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Home > Knowledge & support > About type 1 diabetes > Treatments for type 1 diabetes > Islet transplants
Islets, short for islets of Langerhans, are clusters of cells in the pancreas. Islets contain the insulin-producing beta cells, which are destroyed in type 1 diabetes. They also contain cells that release other hormones, like glucagon.
An islet transplant involves transplanting islets from organ donor pancreases into people with type 1 to give them a new supply of insulin-producing beta cells. People often stop needing to take insulin after an islet transplant, then gradually start needing insulin injections again as their body destroys the new beta cells.
People who are really struggling to manage their type 1 and have hypoglycaemia (hypo) unawareness may benefit from insulin transplants. Hypo unawareness is a condition where someone with type 1 gets no warning that their blood glucose levels are falling.
If other glucose management strategies don’t work, such as using a continuous glucose monitor or an insulin pump, an islet transplant may be the best option. In the UK, islet transplants are offered by the NHS to people who need them.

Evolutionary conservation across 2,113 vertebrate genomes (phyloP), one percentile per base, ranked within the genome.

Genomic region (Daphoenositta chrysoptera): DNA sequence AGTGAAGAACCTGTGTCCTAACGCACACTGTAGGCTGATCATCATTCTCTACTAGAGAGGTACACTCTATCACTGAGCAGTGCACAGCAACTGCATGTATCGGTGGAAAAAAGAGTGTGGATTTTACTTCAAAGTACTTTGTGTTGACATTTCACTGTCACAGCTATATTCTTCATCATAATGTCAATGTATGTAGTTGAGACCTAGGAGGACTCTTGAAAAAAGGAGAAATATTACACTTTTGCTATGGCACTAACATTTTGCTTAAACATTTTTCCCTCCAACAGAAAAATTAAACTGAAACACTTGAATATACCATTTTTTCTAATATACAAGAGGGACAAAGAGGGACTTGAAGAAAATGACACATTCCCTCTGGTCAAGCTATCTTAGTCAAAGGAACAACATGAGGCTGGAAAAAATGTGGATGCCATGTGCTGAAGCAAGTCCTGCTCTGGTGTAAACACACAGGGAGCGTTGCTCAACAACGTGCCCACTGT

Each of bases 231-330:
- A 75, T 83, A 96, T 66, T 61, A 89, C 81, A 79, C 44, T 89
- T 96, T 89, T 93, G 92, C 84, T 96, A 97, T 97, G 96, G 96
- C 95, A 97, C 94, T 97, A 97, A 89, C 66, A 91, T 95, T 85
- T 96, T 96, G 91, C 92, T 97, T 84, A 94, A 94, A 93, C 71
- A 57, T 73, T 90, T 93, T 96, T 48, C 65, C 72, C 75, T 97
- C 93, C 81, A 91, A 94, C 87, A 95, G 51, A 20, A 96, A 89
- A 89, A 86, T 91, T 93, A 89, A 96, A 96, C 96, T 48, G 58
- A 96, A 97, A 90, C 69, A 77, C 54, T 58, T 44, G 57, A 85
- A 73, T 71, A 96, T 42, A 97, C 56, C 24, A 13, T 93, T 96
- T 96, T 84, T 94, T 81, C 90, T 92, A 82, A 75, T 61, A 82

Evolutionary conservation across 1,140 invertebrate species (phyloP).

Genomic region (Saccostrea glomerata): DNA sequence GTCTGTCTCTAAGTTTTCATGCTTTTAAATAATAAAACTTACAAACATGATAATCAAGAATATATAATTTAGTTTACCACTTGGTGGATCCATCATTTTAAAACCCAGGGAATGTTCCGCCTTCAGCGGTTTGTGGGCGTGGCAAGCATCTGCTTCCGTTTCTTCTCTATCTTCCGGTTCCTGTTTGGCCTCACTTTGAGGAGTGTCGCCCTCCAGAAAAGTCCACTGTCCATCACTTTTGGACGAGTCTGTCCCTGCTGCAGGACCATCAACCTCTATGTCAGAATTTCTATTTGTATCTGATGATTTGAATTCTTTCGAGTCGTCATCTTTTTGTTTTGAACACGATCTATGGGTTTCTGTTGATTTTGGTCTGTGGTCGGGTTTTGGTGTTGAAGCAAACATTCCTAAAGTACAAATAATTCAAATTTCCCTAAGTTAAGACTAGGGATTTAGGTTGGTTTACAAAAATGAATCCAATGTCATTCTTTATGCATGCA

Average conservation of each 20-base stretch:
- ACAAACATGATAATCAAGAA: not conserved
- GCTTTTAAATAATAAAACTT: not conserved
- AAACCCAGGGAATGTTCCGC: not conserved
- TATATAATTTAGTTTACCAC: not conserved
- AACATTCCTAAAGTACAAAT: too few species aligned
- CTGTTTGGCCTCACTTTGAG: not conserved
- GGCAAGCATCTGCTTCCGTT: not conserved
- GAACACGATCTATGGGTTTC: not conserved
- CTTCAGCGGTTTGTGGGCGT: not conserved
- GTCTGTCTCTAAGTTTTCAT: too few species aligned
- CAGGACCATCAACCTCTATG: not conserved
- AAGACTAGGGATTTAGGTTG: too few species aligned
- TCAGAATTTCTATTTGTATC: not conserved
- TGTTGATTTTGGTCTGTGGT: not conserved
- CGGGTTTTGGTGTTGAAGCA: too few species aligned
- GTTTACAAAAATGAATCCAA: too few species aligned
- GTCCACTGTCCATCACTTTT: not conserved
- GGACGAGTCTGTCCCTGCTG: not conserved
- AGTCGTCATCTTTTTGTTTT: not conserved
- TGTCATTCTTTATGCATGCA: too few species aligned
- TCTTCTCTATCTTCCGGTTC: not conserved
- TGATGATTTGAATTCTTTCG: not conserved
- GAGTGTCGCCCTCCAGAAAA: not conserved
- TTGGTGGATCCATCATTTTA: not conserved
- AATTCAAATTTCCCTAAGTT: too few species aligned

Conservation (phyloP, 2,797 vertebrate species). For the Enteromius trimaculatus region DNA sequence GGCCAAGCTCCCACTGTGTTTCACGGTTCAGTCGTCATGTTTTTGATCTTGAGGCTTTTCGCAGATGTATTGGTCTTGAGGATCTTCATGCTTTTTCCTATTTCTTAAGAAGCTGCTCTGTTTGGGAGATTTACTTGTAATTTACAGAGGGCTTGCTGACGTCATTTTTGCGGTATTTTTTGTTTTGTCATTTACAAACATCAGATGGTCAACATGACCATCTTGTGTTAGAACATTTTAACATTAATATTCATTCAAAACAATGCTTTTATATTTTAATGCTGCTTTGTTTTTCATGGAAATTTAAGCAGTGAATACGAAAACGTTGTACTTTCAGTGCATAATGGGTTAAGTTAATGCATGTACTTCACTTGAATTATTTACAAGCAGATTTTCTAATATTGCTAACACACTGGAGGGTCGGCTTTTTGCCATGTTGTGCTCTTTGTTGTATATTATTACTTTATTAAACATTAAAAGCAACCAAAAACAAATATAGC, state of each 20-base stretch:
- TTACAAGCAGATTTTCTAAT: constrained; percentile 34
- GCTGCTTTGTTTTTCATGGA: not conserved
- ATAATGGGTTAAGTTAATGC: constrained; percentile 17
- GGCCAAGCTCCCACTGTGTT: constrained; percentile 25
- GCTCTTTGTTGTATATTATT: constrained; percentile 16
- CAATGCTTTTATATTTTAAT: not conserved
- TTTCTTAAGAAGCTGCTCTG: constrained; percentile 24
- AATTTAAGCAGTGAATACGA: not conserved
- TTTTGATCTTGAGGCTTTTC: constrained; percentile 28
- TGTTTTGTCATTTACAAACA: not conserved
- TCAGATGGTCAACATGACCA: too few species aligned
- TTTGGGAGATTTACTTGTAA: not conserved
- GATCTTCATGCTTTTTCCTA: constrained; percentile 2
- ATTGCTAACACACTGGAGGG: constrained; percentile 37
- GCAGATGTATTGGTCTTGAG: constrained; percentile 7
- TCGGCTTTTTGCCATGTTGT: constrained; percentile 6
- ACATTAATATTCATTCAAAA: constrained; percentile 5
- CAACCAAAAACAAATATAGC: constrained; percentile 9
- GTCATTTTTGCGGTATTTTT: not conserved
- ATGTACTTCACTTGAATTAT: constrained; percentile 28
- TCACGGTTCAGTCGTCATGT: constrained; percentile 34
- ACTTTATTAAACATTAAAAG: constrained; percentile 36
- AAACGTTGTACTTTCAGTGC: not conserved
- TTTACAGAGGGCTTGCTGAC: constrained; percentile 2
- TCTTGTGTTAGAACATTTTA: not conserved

Islet transplants may sound like a straight-forward way to treat type 1 diabetes, but they are not a routine treatment for type 1 because the benefits usually do not outweigh the risks.
People who have had islet transplants need to take powerful immunosuppressant drugs to help stop the immune system attacking the new cells. These drugs can mean the body can’t fight off simple infections, making you more vulnerable to serious illness.
Several organ donors are needed to get enough islets for a transplant for a single person with type 1. Immunosuppressant drugs can only protect these new islets for a few years before the immune system destroys them. So, people receiving islet transplants need new islets every few years. Because so many donors are needed to allow just one person to continue receiving islet transplants to treat their type 1, there are not enough donors for everyone.
Together with the Medical Research Council, we are funding a healthcare professional called Daniel Doherty to complete a PhD. In his PhD project, Daniel will aim to make islet transplants a better treatment for people with type 1 by making them work more effectively for longer.
Find out more about Dan’s research in our news story.
Find out about all about the different types of insulin and how to get it into your body.
‘Biosimilar’ is a term used to describe a medicine that is designed to be very similar to existing ‘biologic’ medicines. All insulins are biologic medicines.
Around 90% of people with type 1 in the UK inject their insulin through multiple daily injections. Learn more about injections, pens and needles.